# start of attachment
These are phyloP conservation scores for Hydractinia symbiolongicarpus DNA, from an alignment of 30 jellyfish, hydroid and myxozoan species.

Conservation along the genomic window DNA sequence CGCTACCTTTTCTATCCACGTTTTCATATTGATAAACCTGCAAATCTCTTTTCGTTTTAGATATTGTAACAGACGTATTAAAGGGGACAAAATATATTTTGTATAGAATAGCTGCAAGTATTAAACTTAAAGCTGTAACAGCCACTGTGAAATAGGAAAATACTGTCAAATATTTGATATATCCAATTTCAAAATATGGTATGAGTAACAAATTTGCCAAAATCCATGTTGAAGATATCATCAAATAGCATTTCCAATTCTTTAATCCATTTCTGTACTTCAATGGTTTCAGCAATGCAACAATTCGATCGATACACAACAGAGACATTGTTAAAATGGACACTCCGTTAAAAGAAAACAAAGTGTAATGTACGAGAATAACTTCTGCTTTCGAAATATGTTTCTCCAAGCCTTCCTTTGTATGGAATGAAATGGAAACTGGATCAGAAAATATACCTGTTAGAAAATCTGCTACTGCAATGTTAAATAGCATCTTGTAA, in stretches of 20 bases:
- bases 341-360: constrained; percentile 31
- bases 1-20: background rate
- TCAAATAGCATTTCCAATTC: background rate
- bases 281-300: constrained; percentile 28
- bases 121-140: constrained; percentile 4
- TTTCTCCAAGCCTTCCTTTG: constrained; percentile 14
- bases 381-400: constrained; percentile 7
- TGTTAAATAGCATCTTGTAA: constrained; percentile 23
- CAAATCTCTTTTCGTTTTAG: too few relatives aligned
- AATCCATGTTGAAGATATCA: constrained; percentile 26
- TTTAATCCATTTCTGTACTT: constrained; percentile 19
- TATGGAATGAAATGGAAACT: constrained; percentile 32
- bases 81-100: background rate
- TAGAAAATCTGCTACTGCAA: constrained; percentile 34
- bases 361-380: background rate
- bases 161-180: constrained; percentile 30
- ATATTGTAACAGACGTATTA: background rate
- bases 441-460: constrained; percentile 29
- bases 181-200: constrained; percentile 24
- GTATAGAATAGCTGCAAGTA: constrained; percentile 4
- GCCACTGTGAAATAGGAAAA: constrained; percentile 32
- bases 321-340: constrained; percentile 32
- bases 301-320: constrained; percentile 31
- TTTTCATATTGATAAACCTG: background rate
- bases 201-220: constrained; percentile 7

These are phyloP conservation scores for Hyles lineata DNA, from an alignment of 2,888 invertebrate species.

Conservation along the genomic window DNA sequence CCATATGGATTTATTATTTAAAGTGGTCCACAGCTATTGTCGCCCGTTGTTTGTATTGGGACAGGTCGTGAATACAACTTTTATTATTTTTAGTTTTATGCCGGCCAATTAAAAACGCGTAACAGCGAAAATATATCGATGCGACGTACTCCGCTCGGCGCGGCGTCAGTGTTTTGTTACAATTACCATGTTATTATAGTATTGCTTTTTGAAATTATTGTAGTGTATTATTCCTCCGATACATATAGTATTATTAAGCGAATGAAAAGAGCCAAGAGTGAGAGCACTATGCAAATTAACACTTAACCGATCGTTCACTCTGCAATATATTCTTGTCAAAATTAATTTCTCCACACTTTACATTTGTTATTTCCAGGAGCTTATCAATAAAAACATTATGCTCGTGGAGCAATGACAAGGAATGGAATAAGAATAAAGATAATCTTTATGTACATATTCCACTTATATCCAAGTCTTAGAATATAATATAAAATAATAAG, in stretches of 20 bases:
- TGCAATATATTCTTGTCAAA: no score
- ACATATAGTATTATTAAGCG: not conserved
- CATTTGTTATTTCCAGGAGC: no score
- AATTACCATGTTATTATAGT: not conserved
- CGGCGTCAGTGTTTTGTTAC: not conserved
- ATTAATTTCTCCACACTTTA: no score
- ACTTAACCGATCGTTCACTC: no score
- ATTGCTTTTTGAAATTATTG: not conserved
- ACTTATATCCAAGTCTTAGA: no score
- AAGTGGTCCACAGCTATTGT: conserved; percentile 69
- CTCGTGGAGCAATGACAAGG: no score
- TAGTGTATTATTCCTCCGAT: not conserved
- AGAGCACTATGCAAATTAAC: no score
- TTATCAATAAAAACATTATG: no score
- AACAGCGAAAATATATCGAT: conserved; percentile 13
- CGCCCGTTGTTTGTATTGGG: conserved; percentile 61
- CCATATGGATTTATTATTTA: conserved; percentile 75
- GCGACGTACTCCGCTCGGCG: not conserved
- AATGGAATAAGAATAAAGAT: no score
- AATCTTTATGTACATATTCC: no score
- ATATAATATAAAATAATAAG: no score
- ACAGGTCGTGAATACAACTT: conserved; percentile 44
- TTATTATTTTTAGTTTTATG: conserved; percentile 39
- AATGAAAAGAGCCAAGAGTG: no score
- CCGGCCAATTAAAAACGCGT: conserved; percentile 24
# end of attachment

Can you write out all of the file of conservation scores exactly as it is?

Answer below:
These are phyloP conservation scores for Hydractinia symbiolongicarpus DNA, from an alignment of 30 jellyfish, hydroid and myxozoan species.

Conservation along the genomic window DNA sequence CGCTACCTTTTCTATCCACGTTTTCATATTGATAAACCTGCAAATCTCTTTTCGTTTTAGATATTGTAACAGACGTATTAAAGGGGACAAAATATATTTTGTATAGAATAGCTGCAAGTATTAAACTTAAAGCTGTAACAGCCACTGTGAAATAGGAAAATACTGTCAAATATTTGATATATCCAATTTCAAAATATGGTATGAGTAACAAATTTGCCAAAATCCATGTTGAAGATATCATCAAATAGCATTTCCAATTCTTTAATCCATTTCTGTACTTCAATGGTTTCAGCAATGCAACAATTCGATCGATACACAACAGAGACATTGTTAAAATGGACACTCCGTTAAAAGAAAACAAAGTGTAATGTACGAGAATAACTTCTGCTTTCGAAATATGTTTCTCCAAGCCTTCCTTTGTATGGAATGAAATGGAAACTGGATCAGAAAATATACCTGTTAGAAAATCTGCTACTGCAATGTTAAATAGCATCTTGTAA, in stretches of 20 bases:
- bases 341-360: constrained; percentile 31
- bases 1-20: background rate
- TCAAATAGCATTTCCAATTC: background rate
- bases 281-300: constrained; percentile 28
- bases 121-140: constrained; percentile 4
- TTTCTCCAAGCCTTCCTTTG: constrained; percentile 14
- bases 381-400: constrained; percentile 7
- TGTTAAATAGCATCTTGTAA: constrained; percentile 23
- CAAATCTCTTTTCGTTTTAG: too few relatives aligned
- AATCCATGTTGAAGATATCA: constrained; percentile 26
- TTTAATCCATTTCTGTACTT: constrained; percentile 19
- TATGGAATGAAATGGAAACT: constrained; percentile 32
- bases 81-100: background rate
- TAGAAAATCTGCTACTGCAA: constrained; percentile 34
- bases 361-380: background rate
- bases 161-180: constrained; percentile 30
- ATATTGTAACAGACGTATTA: background rate
- bases 441-460: constrained; percentile 29
- bases 181-200: constrained; percentile 24
- GTATAGAATAGCTGCAAGTA: constrained; percentile 4
- GCCACTGTGAAATAGGAAAA: constrained; percentile 32
- bases 321-340: constrained; percentile 32
- bases 301-320: constrained; percentile 31
- TTTTCATATTGATAAACCTG: background rate
- bases 201-220: constrained; percentile 7

These are phyloP conservation scores for Hyles lineata DNA, from an alignment of 2,888 invertebrate species.

Conservation along the genomic window DNA sequence CCATATGGATTTATTATTTAAAGTGGTCCACAGCTATTGTCGCCCGTTGTTTGTATTGGGACAGGTCGTGAATACAACTTTTATTATTTTTAGTTTTATGCCGGCCAATTAAAAACGCGTAACAGCGAAAATATATCGATGCGACGTACTCCGCTCGGCGCGGCGTCAGTGTTTTGTTACAATTACCATGTTATTATAGTATTGCTTTTTGAAATTATTGTAGTGTATTATTCCTCCGATACATATAGTATTATTAAGCGAATGAAAAGAGCCAAGAGTGAGAGCACTATGCAAATTAACACTTAACCGATCGTTCACTCTGCAATATATTCTTGTCAAAATTAATTTCTCCACACTTTACATTTGTTATTTCCAGGAGCTTATCAATAAAAACATTATGCTCGTGGAGCAATGACAAGGAATGGAATAAGAATAAAGATAATCTTTATGTACATATTCCACTTATATCCAAGTCTTAGAATATAATATAAAATAATAAG, in stretches of 20 bases:
- TGCAATATATTCTTGTCAAA: no score
- ACATATAGTATTATTAAGCG: not conserved
- CATTTGTTATTTCCAGGAGC: no score
- AATTACCATGTTATTATAGT: not conserved
- CGGCGTCAGTGTTTTGTTAC: not conserved
- ATTAATTTCTCCACACTTTA: no score
- ACTTAACCGATCGTTCACTC: no score
- ATTGCTTTTTGAAATTATTG: not conserved
- ACTTATATCCAAGTCTTAGA: no score
- AAGTGGTCCACAGCTATTGT: conserved; percentile 69
- CTCGTGGAGCAATGACAAGG: no score
- TAGTGTATTATTCCTCCGAT: not conserved
- AGAGCACTATGCAAATTAAC: no score
- TTATCAATAAAAACATTATG: no score
- AACAGCGAAAATATATCGAT: conserved; percentile 13
- CGCCCGTTGTTTGTATTGGG: conserved; percentile 61
- CCATATGGATTTATTATTTA: conserved; percentile 75
- GCGACGTACTCCGCTCGGCG: not conserved
- AATGGAATAAGAATAAAGAT: no score
- AATCTTTATGTACATATTCC: no score
- ATATAATATAAAATAATAAG: no score
- ACAGGTCGTGAATACAACTT: conserved; percentile 44
- TTATTATTTTTAGTTTTATG: conserved; percentile 39
- AATGAAAAGAGCCAAGAGTG: no score
- CCGGCCAATTAAAAACGCGT: conserved; percentile 24